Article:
The term muscle damage may have a negative connotation, but it actually refers to small tears in muscle fibers that are a natural consequence of strength training. Each time you add a set or two to a workout program, perform a new exercise, lift a heavier weight, or emphasize the lowering (eccentric) phase of a movement (for example, by slowing down), you cause "micro-trauma" or "micro-damage" to your muscles, prompting them to repair themselves and become bigger and stronger, so that they are better able to handle that stress the next time time they meet him.

Muscle damage is sometimes accompanied by delayed onset muscle soreness (DOMS) – deep muscle soreness that peaks 24 to 48 hours after an intense workout. But make no mistake: DOMS doesn't necessarily mean your muscles are growing. "Pain is not a good indicator of the quality or effectiveness of training, it can even inhibit training performance. It is much more relevant to seek regular progression, limiting acute pain, but favoring micro-lesions that our muscles will fill with appropriate nutrition.

  1. Metabolic stress

Metabolic stress is the burning sensation you can feel when you work a muscle hard, often with fairly light weights (60% of your one-rep maximum), relatively high repetitions (10 or more) and a relatively fast pace (a bit the equivalent of endurance interval training adapted to bodybuilding). This approach will trap blood in the muscles, prevent oxygen-carrying blood from reaching them, and inhibit the elimination of metabolic byproducts, such as hydrogen ions.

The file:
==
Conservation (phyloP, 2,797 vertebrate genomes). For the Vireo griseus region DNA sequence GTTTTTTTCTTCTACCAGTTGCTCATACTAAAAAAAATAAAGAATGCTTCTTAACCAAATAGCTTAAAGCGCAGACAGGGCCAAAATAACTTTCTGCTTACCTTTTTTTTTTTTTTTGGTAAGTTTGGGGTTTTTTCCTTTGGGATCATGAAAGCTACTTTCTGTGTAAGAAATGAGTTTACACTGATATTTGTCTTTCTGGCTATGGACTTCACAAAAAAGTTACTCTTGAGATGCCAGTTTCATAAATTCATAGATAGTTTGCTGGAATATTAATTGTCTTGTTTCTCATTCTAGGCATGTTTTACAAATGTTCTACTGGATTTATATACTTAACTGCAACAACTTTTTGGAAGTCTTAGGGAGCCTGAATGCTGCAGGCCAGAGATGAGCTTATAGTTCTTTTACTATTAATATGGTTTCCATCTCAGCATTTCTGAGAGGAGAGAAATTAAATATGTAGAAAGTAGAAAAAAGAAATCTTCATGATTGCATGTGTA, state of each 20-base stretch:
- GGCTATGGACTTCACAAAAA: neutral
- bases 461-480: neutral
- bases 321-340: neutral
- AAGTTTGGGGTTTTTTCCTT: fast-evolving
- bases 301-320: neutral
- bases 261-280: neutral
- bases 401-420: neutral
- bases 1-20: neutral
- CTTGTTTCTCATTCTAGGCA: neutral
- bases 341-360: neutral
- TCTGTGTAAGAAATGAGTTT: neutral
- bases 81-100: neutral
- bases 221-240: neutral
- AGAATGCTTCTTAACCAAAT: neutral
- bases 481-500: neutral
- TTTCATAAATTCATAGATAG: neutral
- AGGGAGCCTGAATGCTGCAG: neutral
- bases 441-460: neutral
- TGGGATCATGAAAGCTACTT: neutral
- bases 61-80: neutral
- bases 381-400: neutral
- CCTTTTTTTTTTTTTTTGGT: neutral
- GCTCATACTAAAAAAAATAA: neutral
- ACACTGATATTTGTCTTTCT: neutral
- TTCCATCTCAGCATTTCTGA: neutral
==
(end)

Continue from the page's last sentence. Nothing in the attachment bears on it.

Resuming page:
These three mechanisms, mechanical tension, muscle damage and metabolic stress are obviously not exhaustive in leading to muscle hypertrophy. Other factors can come into play, once again, when (1) the training is regular and progressive, (2) the recovery ranges are respected, (3) the diet is oriented towards this muscle building and (4) supplementation adapted to the training period (minimum 2 months) is taken daily.

Muscle Hypertrophy and Fiber.

There are two main types of muscle fibers. Type I, slow-twitch muscle fibers are used mainly in sports or endurance activities, such as jogging, triathlon or cycling. In indoor training, these fibers will be used in your light sets of 12 repetitions and more (with weights of 30 to 50% of your maximum).

Conversely, type II, fast-twitch muscle fibers assist in higher intensity, shorter duration activities such as 60, 100 or 200 meter events in track and field or 50, 100 and 200 meter events in swimming for example. In the gym, these fibers come into play when you lift weights explosively or for heavier sets of 10 reps or less.

Our muscles contain both type I and type II fibers, and these two fibers have the potential for hypertrophy. For example, we recommend reducing repetitions by using heavier weights for maximum stimulation of type II fibers. , and on the contrary to have higher repetitions using lighter weights for the stimulation of type I fibers.

Sarcoplasm, Myofibrils and hyperthropy